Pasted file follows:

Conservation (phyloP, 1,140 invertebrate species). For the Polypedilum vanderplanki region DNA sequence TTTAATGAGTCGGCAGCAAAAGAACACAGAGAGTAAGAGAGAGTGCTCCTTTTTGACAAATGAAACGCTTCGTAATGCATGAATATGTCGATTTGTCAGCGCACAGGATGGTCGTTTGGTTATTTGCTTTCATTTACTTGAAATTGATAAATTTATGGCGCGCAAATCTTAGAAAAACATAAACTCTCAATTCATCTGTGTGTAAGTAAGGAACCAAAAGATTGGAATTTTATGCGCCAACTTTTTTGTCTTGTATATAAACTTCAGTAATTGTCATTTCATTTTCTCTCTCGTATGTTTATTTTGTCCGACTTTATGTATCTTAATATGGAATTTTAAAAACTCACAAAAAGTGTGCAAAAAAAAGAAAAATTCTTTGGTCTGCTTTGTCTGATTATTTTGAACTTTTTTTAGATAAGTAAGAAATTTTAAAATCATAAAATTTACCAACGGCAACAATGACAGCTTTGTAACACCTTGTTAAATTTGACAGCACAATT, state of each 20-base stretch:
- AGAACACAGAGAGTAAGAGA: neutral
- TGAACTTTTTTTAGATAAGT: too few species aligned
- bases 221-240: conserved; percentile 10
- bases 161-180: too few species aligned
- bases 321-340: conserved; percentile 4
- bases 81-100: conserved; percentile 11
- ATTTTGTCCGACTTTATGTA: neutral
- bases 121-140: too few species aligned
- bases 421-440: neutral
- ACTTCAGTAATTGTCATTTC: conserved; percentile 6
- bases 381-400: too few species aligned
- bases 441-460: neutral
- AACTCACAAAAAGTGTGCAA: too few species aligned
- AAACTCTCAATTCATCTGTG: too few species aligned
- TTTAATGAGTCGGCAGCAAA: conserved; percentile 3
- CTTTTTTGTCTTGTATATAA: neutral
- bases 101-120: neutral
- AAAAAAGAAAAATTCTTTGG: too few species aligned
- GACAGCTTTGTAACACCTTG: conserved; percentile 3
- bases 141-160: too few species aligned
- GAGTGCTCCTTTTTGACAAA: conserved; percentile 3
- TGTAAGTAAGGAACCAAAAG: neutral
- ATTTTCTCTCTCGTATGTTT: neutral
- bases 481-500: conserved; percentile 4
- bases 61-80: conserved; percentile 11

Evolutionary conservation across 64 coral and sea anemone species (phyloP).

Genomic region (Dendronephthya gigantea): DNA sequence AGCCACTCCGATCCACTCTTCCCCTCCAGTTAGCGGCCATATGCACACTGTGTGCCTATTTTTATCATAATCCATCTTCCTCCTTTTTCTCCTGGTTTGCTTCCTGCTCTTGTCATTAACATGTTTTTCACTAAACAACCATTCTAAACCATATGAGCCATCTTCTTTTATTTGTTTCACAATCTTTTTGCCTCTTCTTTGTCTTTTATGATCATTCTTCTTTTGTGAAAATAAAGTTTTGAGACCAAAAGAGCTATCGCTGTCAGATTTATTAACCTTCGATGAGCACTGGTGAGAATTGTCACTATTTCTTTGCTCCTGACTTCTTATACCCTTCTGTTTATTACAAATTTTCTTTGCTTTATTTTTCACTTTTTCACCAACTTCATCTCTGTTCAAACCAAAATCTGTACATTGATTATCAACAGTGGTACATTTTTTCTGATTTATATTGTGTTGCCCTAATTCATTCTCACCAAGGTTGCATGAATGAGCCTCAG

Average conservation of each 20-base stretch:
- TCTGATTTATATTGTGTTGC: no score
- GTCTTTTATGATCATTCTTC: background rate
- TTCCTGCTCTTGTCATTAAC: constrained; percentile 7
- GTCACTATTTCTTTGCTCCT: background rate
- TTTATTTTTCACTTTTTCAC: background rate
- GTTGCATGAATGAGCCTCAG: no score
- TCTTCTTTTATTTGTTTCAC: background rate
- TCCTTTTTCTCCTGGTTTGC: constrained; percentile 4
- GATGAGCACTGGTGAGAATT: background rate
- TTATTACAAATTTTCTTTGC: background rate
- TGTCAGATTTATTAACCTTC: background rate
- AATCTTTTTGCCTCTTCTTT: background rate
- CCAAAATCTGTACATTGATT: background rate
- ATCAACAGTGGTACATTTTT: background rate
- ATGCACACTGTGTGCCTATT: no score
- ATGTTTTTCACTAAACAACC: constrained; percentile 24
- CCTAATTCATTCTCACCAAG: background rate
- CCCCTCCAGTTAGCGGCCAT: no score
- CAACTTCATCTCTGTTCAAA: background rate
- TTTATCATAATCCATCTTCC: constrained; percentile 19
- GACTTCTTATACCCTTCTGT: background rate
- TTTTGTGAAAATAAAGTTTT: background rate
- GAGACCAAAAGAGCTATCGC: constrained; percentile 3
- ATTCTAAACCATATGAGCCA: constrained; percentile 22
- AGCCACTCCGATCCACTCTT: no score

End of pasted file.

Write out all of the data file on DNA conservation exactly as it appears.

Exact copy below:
Conservation (phyloP, 1,140 invertebrate species). For the Polypedilum vanderplanki region DNA sequence TTTAATGAGTCGGCAGCAAAAGAACACAGAGAGTAAGAGAGAGTGCTCCTTTTTGACAAATGAAACGCTTCGTAATGCATGAATATGTCGATTTGTCAGCGCACAGGATGGTCGTTTGGTTATTTGCTTTCATTTACTTGAAATTGATAAATTTATGGCGCGCAAATCTTAGAAAAACATAAACTCTCAATTCATCTGTGTGTAAGTAAGGAACCAAAAGATTGGAATTTTATGCGCCAACTTTTTTGTCTTGTATATAAACTTCAGTAATTGTCATTTCATTTTCTCTCTCGTATGTTTATTTTGTCCGACTTTATGTATCTTAATATGGAATTTTAAAAACTCACAAAAAGTGTGCAAAAAAAAGAAAAATTCTTTGGTCTGCTTTGTCTGATTATTTTGAACTTTTTTTAGATAAGTAAGAAATTTTAAAATCATAAAATTTACCAACGGCAACAATGACAGCTTTGTAACACCTTGTTAAATTTGACAGCACAATT, state of each 20-base stretch:
- AGAACACAGAGAGTAAGAGA: neutral
- TGAACTTTTTTTAGATAAGT: too few species aligned
- bases 221-240: conserved; percentile 10
- bases 161-180: too few species aligned
- bases 321-340: conserved; percentile 4
- bases 81-100: conserved; percentile 11
- ATTTTGTCCGACTTTATGTA: neutral
- bases 121-140: too few species aligned
- bases 421-440: neutral
- ACTTCAGTAATTGTCATTTC: conserved; percentile 6
- bases 381-400: too few species aligned
- bases 441-460: neutral
- AACTCACAAAAAGTGTGCAA: too few species aligned
- AAACTCTCAATTCATCTGTG: too few species aligned
- TTTAATGAGTCGGCAGCAAA: conserved; percentile 3
- CTTTTTTGTCTTGTATATAA: neutral
- bases 101-120: neutral
- AAAAAAGAAAAATTCTTTGG: too few species aligned
- GACAGCTTTGTAACACCTTG: conserved; percentile 3
- bases 141-160: too few species aligned
- GAGTGCTCCTTTTTGACAAA: conserved; percentile 3
- TGTAAGTAAGGAACCAAAAG: neutral
- ATTTTCTCTCTCGTATGTTT: neutral
- bases 481-500: conserved; percentile 4
- bases 61-80: conserved; percentile 11

Evolutionary conservation across 64 coral and sea anemone species (phyloP).

Genomic region (Dendronephthya gigantea): DNA sequence AGCCACTCCGATCCACTCTTCCCCTCCAGTTAGCGGCCATATGCACACTGTGTGCCTATTTTTATCATAATCCATCTTCCTCCTTTTTCTCCTGGTTTGCTTCCTGCTCTTGTCATTAACATGTTTTTCACTAAACAACCATTCTAAACCATATGAGCCATCTTCTTTTATTTGTTTCACAATCTTTTTGCCTCTTCTTTGTCTTTTATGATCATTCTTCTTTTGTGAAAATAAAGTTTTGAGACCAAAAGAGCTATCGCTGTCAGATTTATTAACCTTCGATGAGCACTGGTGAGAATTGTCACTATTTCTTTGCTCCTGACTTCTTATACCCTTCTGTTTATTACAAATTTTCTTTGCTTTATTTTTCACTTTTTCACCAACTTCATCTCTGTTCAAACCAAAATCTGTACATTGATTATCAACAGTGGTACATTTTTTCTGATTTATATTGTGTTGCCCTAATTCATTCTCACCAAGGTTGCATGAATGAGCCTCAG

Average conservation of each 20-base stretch:
- TCTGATTTATATTGTGTTGC: no score
- GTCTTTTATGATCATTCTTC: background rate
- TTCCTGCTCTTGTCATTAAC: constrained; percentile 7
- GTCACTATTTCTTTGCTCCT: background rate
- TTTATTTTTCACTTTTTCAC: background rate
- GTTGCATGAATGAGCCTCAG: no score
- TCTTCTTTTATTTGTTTCAC: background rate
- TCCTTTTTCTCCTGGTTTGC: constrained; percentile 4
- GATGAGCACTGGTGAGAATT: background rate
- TTATTACAAATTTTCTTTGC: background rate
- TGTCAGATTTATTAACCTTC: background rate
- AATCTTTTTGCCTCTTCTTT: background rate
- CCAAAATCTGTACATTGATT: background rate
- ATCAACAGTGGTACATTTTT: background rate
- ATGCACACTGTGTGCCTATT: no score
- ATGTTTTTCACTAAACAACC: constrained; percentile 24
- CCTAATTCATTCTCACCAAG: background rate
- CCCCTCCAGTTAGCGGCCAT: no score
- CAACTTCATCTCTGTTCAAA: background rate
- TTTATCATAATCCATCTTCC: constrained; percentile 19
- GACTTCTTATACCCTTCTGT: background rate
- TTTTGTGAAAATAAAGTTTT: background rate
- GAGACCAAAAGAGCTATCGC: constrained; percentile 3
- ATTCTAAACCATATGAGCCA: constrained; percentile 22
- AGCCACTCCGATCCACTCTT: no score